Should I proceed with offering a tenancy agreement?

Should I proceed with offering a tenancy agreement?

9:29 AM, 23rd July 2021, About 3 months ago 46

Text Size

Hi Folks, Some sage advice please:- I’ve just referenced two lovely prospective tenants who have failed the comprehensive referencing.

They’re both clear of debt and have no CCJ’s,  there are good previous Landlord’s references and generally all-around decent reports. Both are considered “Medium Risk” according to the reports.

One prospective tenant is currently in receipt of Universal Credit, but anticipates returning to work as a self-employed chef (cooks for private dining) shortly and the other is in full-time employment.

According to the Rent Affordability Calculator, their combined incomes are just about sufficient to cover the monthly rent. Everything else on the reference reports are fine, but the referencing company has suggested that I proceed with a guarantor, which the candidates are unable to provide.

The candidates are offering to pay for a year’s rent in advance.

As I intend to purchase Rent Guarantee Insurance and as a condition of obtaining this, the candidates must pass the referencing, I’m apprehensive in offering them a tenancy.

Any suggestions would be gratefully received.

Thanks in advance!



by Jaye

14:05 PM, 23rd July 2021, About 3 months ago

1. No guarantor - Red flag No1
2. Universal Credit with a year's rent offer - Red flag No2
3. "just about sufficient to cover the monthly rent" but have a year's rent to pay? Red flad No3
4. The fact you have to ask in this forum - Red flag no4...follow your gut instinct. I had lovely prospective tenants who ended up owing me £20K.
Besides, the Previous landlord could be their friends
By any chance, did they say" do not visit the property within the year?"

by Cathie

14:07 PM, 23rd July 2021, About 3 months ago

Remember before Shelter er al lobbied for 5 weeks max deposit to ‘help tenants’? You could have taken a 6 month deposit and rent monthly in advance as normal. That would have given you both a safety net if you had to evict and given the tenants more of a chance to find a place to rent.

by Richard P

15:11 PM, 23rd July 2021, About 3 months ago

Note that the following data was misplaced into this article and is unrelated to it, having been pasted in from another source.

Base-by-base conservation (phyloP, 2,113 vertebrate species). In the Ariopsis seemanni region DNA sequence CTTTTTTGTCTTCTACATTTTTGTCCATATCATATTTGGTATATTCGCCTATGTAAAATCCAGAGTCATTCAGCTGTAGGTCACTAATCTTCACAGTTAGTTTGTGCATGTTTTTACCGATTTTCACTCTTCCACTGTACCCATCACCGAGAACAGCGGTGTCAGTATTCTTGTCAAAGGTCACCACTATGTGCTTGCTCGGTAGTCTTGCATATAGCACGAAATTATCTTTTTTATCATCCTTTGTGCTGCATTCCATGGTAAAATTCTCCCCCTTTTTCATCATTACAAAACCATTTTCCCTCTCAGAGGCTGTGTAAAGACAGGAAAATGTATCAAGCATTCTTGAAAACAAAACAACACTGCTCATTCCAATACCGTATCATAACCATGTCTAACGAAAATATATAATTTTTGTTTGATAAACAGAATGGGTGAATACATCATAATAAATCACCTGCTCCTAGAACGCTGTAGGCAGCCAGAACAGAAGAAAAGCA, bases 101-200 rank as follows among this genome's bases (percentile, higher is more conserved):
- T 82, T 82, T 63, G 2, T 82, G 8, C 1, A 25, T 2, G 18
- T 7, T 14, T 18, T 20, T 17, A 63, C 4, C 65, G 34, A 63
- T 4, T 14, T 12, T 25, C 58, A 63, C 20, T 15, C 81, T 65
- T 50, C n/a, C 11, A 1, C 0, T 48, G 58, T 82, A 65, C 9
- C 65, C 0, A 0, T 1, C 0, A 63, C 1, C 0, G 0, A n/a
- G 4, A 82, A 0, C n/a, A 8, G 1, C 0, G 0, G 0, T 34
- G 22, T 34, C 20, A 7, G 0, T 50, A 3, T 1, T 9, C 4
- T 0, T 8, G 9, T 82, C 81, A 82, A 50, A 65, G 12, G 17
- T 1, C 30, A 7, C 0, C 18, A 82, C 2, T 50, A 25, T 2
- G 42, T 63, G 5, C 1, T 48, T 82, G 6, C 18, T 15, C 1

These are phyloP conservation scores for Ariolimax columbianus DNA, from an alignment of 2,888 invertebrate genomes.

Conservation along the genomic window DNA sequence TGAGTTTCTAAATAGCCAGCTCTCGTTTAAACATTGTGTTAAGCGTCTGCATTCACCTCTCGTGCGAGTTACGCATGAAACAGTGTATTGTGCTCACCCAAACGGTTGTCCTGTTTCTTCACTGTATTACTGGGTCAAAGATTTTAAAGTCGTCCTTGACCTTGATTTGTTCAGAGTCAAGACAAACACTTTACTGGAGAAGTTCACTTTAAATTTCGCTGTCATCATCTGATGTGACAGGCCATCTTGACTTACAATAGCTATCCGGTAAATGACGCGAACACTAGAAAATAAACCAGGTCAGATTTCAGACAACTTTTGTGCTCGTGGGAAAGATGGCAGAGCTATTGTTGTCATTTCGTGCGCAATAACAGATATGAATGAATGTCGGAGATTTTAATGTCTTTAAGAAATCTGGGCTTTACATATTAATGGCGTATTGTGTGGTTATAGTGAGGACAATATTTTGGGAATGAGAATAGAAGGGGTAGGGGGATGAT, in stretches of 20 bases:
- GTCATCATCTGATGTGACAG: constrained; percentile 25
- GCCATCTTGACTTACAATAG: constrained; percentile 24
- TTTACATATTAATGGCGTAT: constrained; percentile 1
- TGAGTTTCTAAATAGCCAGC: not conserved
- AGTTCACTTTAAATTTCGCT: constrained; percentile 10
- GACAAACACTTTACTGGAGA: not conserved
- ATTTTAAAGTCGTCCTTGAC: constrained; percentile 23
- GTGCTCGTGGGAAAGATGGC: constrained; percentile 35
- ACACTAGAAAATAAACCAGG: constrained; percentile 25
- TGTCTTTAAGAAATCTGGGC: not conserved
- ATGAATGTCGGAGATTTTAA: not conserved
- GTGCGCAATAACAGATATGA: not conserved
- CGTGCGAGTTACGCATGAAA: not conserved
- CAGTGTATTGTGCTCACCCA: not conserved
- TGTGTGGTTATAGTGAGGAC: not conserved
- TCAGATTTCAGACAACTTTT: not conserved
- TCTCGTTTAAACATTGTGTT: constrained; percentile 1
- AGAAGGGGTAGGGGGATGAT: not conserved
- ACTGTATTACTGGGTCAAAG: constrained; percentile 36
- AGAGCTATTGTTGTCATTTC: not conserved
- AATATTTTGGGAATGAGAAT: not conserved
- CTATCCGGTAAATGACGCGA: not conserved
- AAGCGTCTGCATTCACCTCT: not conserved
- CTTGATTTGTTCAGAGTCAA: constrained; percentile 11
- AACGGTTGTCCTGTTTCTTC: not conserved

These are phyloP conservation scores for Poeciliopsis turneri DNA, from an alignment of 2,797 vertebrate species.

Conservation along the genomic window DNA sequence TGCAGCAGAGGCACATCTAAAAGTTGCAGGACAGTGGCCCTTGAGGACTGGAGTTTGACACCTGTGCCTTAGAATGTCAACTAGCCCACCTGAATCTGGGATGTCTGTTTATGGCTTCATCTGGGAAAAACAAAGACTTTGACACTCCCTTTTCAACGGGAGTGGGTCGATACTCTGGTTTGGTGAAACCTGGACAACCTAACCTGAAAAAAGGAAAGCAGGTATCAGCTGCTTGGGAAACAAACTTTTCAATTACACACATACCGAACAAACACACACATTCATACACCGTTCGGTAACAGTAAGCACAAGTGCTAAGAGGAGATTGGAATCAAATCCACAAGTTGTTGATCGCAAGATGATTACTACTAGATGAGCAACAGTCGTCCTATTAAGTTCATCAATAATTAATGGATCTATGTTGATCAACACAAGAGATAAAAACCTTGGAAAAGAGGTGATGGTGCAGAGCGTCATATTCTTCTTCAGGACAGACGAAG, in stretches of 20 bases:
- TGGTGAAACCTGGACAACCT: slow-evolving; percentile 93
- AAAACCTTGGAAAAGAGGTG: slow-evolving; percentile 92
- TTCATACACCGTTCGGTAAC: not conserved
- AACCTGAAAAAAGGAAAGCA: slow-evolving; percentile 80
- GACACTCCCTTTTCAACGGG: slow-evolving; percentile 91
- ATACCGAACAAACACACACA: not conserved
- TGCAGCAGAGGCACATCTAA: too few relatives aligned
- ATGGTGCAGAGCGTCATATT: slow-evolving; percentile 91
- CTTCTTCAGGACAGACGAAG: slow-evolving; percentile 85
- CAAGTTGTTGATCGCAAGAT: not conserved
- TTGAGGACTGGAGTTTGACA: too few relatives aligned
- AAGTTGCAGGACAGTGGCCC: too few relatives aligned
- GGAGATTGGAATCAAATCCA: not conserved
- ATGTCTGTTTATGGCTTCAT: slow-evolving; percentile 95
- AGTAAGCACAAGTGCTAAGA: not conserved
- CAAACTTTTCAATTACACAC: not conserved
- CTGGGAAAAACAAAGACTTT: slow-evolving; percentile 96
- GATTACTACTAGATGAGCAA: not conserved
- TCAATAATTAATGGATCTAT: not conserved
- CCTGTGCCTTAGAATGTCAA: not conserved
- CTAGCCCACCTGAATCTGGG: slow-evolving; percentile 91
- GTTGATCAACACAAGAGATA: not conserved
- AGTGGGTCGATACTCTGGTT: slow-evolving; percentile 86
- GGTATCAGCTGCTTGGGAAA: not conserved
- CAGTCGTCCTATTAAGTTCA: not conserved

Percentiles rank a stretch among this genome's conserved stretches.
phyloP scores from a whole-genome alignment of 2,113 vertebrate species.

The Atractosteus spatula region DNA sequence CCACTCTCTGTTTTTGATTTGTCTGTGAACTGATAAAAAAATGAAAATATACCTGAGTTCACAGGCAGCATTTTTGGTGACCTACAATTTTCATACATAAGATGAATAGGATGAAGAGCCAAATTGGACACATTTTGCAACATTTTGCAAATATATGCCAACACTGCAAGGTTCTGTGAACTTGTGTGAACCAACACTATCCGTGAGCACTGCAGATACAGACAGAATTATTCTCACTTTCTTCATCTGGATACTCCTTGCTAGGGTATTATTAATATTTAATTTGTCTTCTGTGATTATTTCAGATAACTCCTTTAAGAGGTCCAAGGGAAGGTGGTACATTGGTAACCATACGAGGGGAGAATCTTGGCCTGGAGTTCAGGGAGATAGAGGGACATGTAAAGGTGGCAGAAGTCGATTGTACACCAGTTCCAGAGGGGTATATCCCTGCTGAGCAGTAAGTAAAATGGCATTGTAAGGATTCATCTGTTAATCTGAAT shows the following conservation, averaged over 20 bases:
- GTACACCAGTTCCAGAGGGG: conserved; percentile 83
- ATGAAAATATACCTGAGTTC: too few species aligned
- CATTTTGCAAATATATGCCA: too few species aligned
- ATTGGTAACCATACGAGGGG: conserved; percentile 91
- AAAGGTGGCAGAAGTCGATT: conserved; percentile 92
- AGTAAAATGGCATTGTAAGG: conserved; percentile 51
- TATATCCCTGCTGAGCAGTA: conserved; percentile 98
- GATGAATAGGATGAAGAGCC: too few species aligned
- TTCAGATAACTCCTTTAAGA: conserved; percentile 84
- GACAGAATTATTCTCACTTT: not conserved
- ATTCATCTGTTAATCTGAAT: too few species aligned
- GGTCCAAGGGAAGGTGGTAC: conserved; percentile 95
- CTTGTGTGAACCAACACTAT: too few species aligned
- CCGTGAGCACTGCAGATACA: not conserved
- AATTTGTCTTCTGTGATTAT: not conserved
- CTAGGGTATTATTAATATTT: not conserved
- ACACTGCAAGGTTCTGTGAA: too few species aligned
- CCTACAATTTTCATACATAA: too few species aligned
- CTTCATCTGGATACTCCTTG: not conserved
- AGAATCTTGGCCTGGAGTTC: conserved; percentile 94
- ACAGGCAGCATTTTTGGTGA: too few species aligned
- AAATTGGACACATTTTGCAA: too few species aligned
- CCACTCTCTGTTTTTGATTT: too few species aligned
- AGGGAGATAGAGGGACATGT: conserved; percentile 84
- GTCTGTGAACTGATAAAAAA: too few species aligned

Got to use your own commercial Judgment, But 12 months upfront and they are looking for a job probably due to Covid , I would take them

Not sure you will get rent guarantee, but you guaranteed 12 months anyways.

I have taken on worse , but with good personal references and my own judgment and never had a problem, yes there is risk in renting what ever you do

by Jo Westlake

15:29 PM, 23rd July 2021, About 3 months ago

Referencing is a nightmare at the moment. They simply do not understand anything other than bog standard PAYE.
I do reference tenants and then use my own judgement if they fail. About 35% of my tenants have failed on something. Usually affordability where the referencing company has failed to take a part time job into account or doesn't understand self employed income. Or they're in a probationary period in their job. Or they're young and don't have a credit history.
Some of my best long term tenants would still fail referencing if they wanted to move house today, even though they have a perfect 10 year payment history and keep their homes immaculate.

Last May I let a flat to a young couple who failed referencing. Less than 12 months later they were granted a mortgage to buy a £325000 house.

So in my experience some very good tenants fail referencing. If they do fail ask them some searching questions. It may be that the way the referencing questionnaire was worded was the problem. They may not have mentioned their second job. They may have put historic income from the job they are just leaving instead of the much better income from the job they are just starting.

I also look at travel to work costs. If the property is close to their workplace there's at least another £20 a week in their budget as they're not having to pay for bus fares or parking.

The questions running through my head are:
1- Do I like them
2- Does the location work for them
3- Can I imagine them living in the property
4- How close to LHA level is the rent
5- Do they work in industries where it is easy to get another job


17:31 PM, 23rd July 2021, About 3 months ago

No chance never ever let to them this government is tenant focused you will be the only looser

by Mike

18:11 PM, 23rd July 2021, About 3 months ago

Totally agree with Jo Westlake, every thing we do is a gamble, no matter what, so take what you get for the next 12 months rent up front, least you have put off any problems for at least 12 months. Our lives are a gamble, today here tomorrow God knows where, and don't forget how Covid-19 just took away many people unexpected. End of the day these tenants need somewhere to go don't they.

by LaLo

18:28 PM, 23rd July 2021, About 3 months ago

You could always take them on then give three months notice and explain its only a safety measure as it could affect rent insurance - if you have any!

by Darren Peters

18:34 PM, 23rd July 2021, About 3 months ago

by LaLo

19:00 PM, 23rd July 2021, About 3 months ago

As previously said. The government are with the tenant as it helps get the homeless off their 'back' and on to the LLs 'shoulders' ! As the saying goes 'if in doubt leave it out' !

by Paul Shears

22:55 PM, 23rd July 2021, About 3 months ago

Reply to the comment left by Monty Bodkin at 23/07/2021 - 10:27well I don't know anyone who would guarantee my rent as a tenant and that has been the case for most of my life.
My parents might have done it but they never had the funds.
So that blows me out of the water as a tenant.

Leave Comments

Please Log-In OR Become a member to reply to comments or subscribe to new comment notifications.

Forgotten your password?